A discussion about the impact of new search behaviors, changing websites and algorithm updates on the massive shifts they’re seeing.
“We don’t know right now if the web is changing, if Google is changing something, if people’s behavior is changing; but, we also know that people are just doing things so differently that it’s nearly impossible to set [these things] apart,” said Peter Meyers, marketing scientist at Moz, commenting on the unprecedented search results volatility he and others have observed since COVID-19 broke out in the US.
The global pandemic has caused nearly everyone to reevaluate their priorities, prompting businesses and search engines to adapt as well. During our search disruption episode of Live with Search Engine Land Tuesday, hosted by Search Engine Land News Editor Barry Schwartz, Meyers and search consultant Marie Haynes, Olga Andrienko of SEMRush and Mordy Oberstein of Rank Ranger discussed the magnitude of the fluctuations, as well as the factors that may potentially be responsible for them.
Extraordinary rankings volatility
“From March 15 through April 3, you’re talking like 16 days of volatility — that hasn’t happened the last few years,” Oberstein said, referencing the fluctuations reported by Rank Ranger’s algorithm monitoring service, which measures daily search result fluctuations for 10,000+ domains and keywords.
“Google has different algorithms for every industry, and seeing changes across industries meant for us that the complete and drastic changes in search behavior must have caused the algorithm to understand and behave differently and give different results or update the SERPs,” Andrienko said, providing one potential explanation for the fluctuations.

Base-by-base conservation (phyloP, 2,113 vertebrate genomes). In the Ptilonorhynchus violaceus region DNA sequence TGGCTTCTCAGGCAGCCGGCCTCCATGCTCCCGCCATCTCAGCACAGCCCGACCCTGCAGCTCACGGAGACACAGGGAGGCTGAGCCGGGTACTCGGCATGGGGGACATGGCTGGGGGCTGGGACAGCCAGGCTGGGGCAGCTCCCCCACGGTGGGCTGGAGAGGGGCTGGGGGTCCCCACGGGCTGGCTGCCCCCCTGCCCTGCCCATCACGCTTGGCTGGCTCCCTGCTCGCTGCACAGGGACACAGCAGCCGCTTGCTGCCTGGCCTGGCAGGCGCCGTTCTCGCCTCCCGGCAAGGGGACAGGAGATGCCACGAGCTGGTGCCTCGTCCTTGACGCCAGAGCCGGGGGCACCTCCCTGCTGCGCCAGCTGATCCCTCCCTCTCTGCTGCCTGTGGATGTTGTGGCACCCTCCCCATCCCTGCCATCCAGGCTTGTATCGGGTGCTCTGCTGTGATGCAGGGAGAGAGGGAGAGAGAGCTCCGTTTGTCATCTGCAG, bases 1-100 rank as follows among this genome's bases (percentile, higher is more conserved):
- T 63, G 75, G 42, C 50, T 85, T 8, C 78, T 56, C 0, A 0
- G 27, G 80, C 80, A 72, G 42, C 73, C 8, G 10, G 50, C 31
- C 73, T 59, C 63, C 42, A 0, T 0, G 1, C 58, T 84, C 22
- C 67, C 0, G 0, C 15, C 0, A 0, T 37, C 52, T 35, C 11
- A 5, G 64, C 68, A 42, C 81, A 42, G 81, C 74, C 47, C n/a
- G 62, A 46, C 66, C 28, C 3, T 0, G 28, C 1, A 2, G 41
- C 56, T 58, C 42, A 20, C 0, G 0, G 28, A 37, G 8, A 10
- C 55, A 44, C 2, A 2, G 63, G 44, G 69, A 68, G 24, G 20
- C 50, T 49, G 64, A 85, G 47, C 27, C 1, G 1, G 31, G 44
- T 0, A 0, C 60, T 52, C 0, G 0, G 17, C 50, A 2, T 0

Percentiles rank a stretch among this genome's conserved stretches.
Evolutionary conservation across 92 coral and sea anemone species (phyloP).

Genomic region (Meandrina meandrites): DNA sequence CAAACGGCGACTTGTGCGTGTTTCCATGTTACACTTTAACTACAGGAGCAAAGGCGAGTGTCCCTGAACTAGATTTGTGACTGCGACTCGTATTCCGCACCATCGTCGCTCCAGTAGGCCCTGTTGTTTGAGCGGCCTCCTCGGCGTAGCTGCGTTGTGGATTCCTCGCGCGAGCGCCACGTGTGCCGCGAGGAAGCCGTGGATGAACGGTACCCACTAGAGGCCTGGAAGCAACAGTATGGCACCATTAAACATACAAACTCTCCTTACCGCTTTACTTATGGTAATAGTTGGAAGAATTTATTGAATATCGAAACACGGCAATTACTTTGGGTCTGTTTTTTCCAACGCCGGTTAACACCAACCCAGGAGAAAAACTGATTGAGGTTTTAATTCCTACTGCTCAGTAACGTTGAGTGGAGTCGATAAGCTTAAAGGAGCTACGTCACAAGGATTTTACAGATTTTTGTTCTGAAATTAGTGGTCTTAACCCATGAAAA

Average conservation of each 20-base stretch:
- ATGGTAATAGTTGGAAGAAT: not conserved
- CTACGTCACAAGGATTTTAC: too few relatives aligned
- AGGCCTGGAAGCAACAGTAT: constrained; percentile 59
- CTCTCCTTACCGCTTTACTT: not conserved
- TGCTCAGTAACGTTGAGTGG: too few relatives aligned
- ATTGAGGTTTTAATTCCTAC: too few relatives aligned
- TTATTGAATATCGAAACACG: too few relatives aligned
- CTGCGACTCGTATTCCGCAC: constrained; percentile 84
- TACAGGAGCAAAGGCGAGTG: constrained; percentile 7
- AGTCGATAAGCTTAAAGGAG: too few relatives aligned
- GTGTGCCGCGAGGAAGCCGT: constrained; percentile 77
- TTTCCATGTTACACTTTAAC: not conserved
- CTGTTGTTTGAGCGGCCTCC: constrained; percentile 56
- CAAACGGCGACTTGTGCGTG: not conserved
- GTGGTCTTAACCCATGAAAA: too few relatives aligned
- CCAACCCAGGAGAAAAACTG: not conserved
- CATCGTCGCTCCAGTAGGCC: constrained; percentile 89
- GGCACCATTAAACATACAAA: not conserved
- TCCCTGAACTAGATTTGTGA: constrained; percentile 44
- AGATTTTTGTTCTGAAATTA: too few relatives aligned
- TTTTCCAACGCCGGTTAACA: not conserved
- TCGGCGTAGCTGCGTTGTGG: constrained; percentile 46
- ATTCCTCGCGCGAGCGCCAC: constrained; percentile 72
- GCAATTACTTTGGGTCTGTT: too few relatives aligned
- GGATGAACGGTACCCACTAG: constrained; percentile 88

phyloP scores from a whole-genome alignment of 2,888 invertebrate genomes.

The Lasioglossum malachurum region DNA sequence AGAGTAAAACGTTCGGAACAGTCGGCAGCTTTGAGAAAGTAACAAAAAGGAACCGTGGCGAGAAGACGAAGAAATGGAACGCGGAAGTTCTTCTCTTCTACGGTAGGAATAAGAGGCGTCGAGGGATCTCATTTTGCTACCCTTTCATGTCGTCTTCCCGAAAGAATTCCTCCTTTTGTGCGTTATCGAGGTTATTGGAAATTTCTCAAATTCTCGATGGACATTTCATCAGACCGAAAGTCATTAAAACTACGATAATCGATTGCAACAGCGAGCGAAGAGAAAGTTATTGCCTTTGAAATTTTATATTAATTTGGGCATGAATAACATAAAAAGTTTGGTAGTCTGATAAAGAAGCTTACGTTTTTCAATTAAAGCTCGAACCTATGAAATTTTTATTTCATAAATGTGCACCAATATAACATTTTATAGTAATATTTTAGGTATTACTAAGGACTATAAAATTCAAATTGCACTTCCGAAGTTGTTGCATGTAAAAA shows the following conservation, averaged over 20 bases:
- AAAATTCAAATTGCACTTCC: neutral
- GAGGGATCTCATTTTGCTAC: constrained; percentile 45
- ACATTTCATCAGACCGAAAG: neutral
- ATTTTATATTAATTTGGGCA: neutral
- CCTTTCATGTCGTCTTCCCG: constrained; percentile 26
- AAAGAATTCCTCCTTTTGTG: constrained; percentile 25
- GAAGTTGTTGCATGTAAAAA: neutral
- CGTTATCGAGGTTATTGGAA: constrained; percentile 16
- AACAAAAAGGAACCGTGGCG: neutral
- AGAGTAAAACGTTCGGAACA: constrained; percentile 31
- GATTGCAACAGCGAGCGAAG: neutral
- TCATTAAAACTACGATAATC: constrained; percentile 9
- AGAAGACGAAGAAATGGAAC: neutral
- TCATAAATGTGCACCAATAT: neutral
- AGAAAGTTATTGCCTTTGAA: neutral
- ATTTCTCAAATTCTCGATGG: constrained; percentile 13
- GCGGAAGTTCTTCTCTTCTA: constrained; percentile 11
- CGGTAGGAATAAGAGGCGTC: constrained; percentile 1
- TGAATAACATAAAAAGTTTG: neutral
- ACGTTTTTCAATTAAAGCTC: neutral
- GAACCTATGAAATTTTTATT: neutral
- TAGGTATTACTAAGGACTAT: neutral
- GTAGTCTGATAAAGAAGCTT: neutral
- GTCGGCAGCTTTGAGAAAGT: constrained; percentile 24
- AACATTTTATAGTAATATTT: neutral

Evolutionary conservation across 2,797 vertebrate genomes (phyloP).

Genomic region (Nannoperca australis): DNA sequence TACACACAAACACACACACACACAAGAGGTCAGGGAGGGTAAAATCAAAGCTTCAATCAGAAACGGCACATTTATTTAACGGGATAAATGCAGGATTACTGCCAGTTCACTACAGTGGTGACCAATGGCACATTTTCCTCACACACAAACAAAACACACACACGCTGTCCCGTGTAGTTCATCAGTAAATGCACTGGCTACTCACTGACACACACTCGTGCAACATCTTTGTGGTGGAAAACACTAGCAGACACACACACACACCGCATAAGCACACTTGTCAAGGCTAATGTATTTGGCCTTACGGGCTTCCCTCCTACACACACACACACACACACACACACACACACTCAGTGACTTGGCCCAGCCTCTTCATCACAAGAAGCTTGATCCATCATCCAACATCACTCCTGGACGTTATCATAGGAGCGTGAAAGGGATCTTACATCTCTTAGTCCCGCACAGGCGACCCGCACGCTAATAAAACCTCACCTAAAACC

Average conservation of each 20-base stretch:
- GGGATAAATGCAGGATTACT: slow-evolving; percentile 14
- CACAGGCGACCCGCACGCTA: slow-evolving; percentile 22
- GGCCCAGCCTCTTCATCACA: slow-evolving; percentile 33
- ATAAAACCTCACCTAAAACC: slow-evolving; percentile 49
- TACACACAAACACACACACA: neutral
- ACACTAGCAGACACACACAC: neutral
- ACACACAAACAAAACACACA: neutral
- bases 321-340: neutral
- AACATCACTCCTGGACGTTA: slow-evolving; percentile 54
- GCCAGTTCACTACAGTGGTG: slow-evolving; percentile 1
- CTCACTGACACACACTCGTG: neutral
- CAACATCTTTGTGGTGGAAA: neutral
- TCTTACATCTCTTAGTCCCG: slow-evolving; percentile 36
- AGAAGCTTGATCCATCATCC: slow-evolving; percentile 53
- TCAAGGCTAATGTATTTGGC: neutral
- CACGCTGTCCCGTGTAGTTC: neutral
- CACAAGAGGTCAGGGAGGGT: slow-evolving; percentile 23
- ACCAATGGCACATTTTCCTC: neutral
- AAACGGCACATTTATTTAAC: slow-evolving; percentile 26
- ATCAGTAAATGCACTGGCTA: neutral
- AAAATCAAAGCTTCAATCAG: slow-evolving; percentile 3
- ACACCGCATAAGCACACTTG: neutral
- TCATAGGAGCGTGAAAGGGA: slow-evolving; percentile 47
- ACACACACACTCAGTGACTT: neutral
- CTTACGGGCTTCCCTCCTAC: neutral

A wave of site updates
Website content is also in flux as distancing and other safety precautions continue to impact businesses: “Huge e-commerce sites suddenly have to show all their products are out of stock or remove products or add products,” Meyers provided as an example, adding that “We’re seeing massive changes to sites that trigger index changes and ranking changes.”
Many businesses are also scrambling to find ways to make money online by offering products or services they may not have previously. Site owners are adding support for online transactions and pick-up or delivery options, fundamentally changing how their sites work.
Marketers are also shifting focus to longer-term goals, such as preparing for a post-COVID economy: 63% of respondents said that SEO would gain in importance either slightly or steeply during the economic downturn, according to a survey by Conductor. The wave of businesses adapting their sites and strategies could also help to explain the recent rankings fluctuations.
Haynes noted Google’s algorithm update last year that emphazises expertise, authoritativeness and trustworthiness (EAT) for your money, your life (YMYL) queries. With that announcement, Google said “that, especially in health queries, they want to surface sites that are known as authorities,” said Haynes. “And we see that: if you do searches for anything that’s important and related to the Coronavirus right now, you’re going to see recognizable, authority health sites that are ranking well,” she said.